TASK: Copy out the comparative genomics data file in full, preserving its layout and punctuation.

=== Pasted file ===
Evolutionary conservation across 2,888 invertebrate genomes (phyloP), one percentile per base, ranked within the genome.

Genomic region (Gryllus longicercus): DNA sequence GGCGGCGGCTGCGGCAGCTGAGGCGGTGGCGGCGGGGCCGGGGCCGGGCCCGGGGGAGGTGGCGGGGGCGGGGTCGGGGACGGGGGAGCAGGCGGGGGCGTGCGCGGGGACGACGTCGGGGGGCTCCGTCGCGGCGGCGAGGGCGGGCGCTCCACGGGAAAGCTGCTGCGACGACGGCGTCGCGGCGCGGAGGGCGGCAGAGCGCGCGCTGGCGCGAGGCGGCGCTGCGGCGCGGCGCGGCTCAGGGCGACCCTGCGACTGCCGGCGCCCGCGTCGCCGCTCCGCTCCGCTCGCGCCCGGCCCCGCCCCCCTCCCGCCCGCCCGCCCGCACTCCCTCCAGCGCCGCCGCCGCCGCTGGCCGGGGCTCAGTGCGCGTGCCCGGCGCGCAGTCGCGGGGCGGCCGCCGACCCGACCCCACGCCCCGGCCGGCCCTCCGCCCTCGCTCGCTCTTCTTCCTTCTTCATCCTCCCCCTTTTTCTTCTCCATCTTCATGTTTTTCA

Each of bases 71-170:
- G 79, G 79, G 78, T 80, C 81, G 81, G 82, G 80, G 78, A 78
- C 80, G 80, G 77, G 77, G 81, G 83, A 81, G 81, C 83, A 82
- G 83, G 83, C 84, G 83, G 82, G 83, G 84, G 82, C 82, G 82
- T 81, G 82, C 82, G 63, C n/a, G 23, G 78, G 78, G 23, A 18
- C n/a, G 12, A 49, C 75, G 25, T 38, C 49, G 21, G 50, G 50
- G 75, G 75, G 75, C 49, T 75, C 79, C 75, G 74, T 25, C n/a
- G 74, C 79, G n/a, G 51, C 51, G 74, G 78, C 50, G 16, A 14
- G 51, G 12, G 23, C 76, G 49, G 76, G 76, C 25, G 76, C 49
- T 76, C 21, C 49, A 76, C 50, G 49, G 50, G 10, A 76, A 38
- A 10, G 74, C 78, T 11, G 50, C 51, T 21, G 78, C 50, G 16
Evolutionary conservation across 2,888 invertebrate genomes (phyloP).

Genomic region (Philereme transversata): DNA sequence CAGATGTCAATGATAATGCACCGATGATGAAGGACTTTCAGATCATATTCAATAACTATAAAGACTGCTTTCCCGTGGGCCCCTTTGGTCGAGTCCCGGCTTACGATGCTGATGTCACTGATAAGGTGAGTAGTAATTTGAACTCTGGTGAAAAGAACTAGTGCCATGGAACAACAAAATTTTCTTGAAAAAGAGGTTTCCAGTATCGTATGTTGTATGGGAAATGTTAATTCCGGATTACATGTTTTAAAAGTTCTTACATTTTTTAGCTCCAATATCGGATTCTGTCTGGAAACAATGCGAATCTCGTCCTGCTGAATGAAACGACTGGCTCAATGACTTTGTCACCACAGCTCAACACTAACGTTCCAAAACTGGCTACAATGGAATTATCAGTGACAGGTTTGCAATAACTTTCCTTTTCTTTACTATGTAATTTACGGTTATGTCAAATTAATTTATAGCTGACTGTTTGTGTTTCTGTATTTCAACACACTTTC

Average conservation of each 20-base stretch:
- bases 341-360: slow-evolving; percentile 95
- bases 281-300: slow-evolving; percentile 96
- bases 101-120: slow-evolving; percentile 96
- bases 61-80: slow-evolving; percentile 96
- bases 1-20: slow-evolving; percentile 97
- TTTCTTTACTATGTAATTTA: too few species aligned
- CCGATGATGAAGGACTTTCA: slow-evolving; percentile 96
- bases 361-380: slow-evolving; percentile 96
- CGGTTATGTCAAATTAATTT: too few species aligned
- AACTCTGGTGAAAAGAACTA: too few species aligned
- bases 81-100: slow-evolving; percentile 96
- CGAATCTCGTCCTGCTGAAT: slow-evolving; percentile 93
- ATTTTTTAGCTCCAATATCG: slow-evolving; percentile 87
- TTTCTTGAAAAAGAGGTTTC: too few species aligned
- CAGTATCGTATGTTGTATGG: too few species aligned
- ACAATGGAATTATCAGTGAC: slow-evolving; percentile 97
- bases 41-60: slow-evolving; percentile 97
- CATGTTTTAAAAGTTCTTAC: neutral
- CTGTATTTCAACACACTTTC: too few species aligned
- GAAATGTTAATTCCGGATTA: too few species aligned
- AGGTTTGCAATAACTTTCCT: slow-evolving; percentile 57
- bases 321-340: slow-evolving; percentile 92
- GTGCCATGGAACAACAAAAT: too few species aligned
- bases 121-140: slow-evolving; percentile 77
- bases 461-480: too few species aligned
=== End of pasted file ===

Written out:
Evolutionary conservation across 2,888 invertebrate genomes (phyloP), one percentile per base, ranked within the genome.

Genomic region (Gryllus longicercus): DNA sequence GGCGGCGGCTGCGGCAGCTGAGGCGGTGGCGGCGGGGCCGGGGCCGGGCCCGGGGGAGGTGGCGGGGGCGGGGTCGGGGACGGGGGAGCAGGCGGGGGCGTGCGCGGGGACGACGTCGGGGGGCTCCGTCGCGGCGGCGAGGGCGGGCGCTCCACGGGAAAGCTGCTGCGACGACGGCGTCGCGGCGCGGAGGGCGGCAGAGCGCGCGCTGGCGCGAGGCGGCGCTGCGGCGCGGCGCGGCTCAGGGCGACCCTGCGACTGCCGGCGCCCGCGTCGCCGCTCCGCTCCGCTCGCGCCCGGCCCCGCCCCCCTCCCGCCCGCCCGCCCGCACTCCCTCCAGCGCCGCCGCCGCCGCTGGCCGGGGCTCAGTGCGCGTGCCCGGCGCGCAGTCGCGGGGCGGCCGCCGACCCGACCCCACGCCCCGGCCGGCCCTCCGCCCTCGCTCGCTCTTCTTCCTTCTTCATCCTCCCCCTTTTTCTTCTCCATCTTCATGTTTTTCA

Each of bases 71-170:
- G 79, G 79, G 78, T 80, C 81, G 81, G 82, G 80, G 78, A 78
- C 80, G 80, G 77, G 77, G 81, G 83, A 81, G 81, C 83, A 82
- G 83, G 83, C 84, G 83, G 82, G 83, G 84, G 82, C 82, G 82
- T 81, G 82, C 82, G 63, C n/a, G 23, G 78, G 78, G 23, A 18
- C n/a, G 12, A 49, C 75, G 25, T 38, C 49, G 21, G 50, G 50
- G 75, G 75, G 75, C 49, T 75, C 79, C 75, G 74, T 25, C n/a
- G 74, C 79, G n/a, G 51, C 51, G 74, G 78, C 50, G 16, A 14
- G 51, G 12, G 23, C 76, G 49, G 76, G 76, C 25, G 76, C 49
- T 76, C 21, C 49, A 76, C 50, G 49, G 50, G 10, A 76, A 38
- A 10, G 74, C 78, T 11, G 50, C 51, T 21, G 78, C 50, G 16
Evolutionary conservation across 2,888 invertebrate genomes (phyloP).

Genomic region (Philereme transversata): DNA sequence CAGATGTCAATGATAATGCACCGATGATGAAGGACTTTCAGATCATATTCAATAACTATAAAGACTGCTTTCCCGTGGGCCCCTTTGGTCGAGTCCCGGCTTACGATGCTGATGTCACTGATAAGGTGAGTAGTAATTTGAACTCTGGTGAAAAGAACTAGTGCCATGGAACAACAAAATTTTCTTGAAAAAGAGGTTTCCAGTATCGTATGTTGTATGGGAAATGTTAATTCCGGATTACATGTTTTAAAAGTTCTTACATTTTTTAGCTCCAATATCGGATTCTGTCTGGAAACAATGCGAATCTCGTCCTGCTGAATGAAACGACTGGCTCAATGACTTTGTCACCACAGCTCAACACTAACGTTCCAAAACTGGCTACAATGGAATTATCAGTGACAGGTTTGCAATAACTTTCCTTTTCTTTACTATGTAATTTACGGTTATGTCAAATTAATTTATAGCTGACTGTTTGTGTTTCTGTATTTCAACACACTTTC

Average conservation of each 20-base stretch:
- bases 341-360: slow-evolving; percentile 95
- bases 281-300: slow-evolving; percentile 96
- bases 101-120: slow-evolving; percentile 96
- bases 61-80: slow-evolving; percentile 96
- bases 1-20: slow-evolving; percentile 97
- TTTCTTTACTATGTAATTTA: too few species aligned
- CCGATGATGAAGGACTTTCA: slow-evolving; percentile 96
- bases 361-380: slow-evolving; percentile 96
- CGGTTATGTCAAATTAATTT: too few species aligned
- AACTCTGGTGAAAAGAACTA: too few species aligned
- bases 81-100: slow-evolving; percentile 96
- CGAATCTCGTCCTGCTGAAT: slow-evolving; percentile 93
- ATTTTTTAGCTCCAATATCG: slow-evolving; percentile 87
- TTTCTTGAAAAAGAGGTTTC: too few species aligned
- CAGTATCGTATGTTGTATGG: too few species aligned
- ACAATGGAATTATCAGTGAC: slow-evolving; percentile 97
- bases 41-60: slow-evolving; percentile 97
- CATGTTTTAAAAGTTCTTAC: neutral
- CTGTATTTCAACACACTTTC: too few species aligned
- GAAATGTTAATTCCGGATTA: too few species aligned
- AGGTTTGCAATAACTTTCCT: slow-evolving; percentile 57
- bases 321-340: slow-evolving; percentile 92
- GTGCCATGGAACAACAAAAT: too few species aligned
- bases 121-140: slow-evolving; percentile 77
- bases 461-480: too few species aligned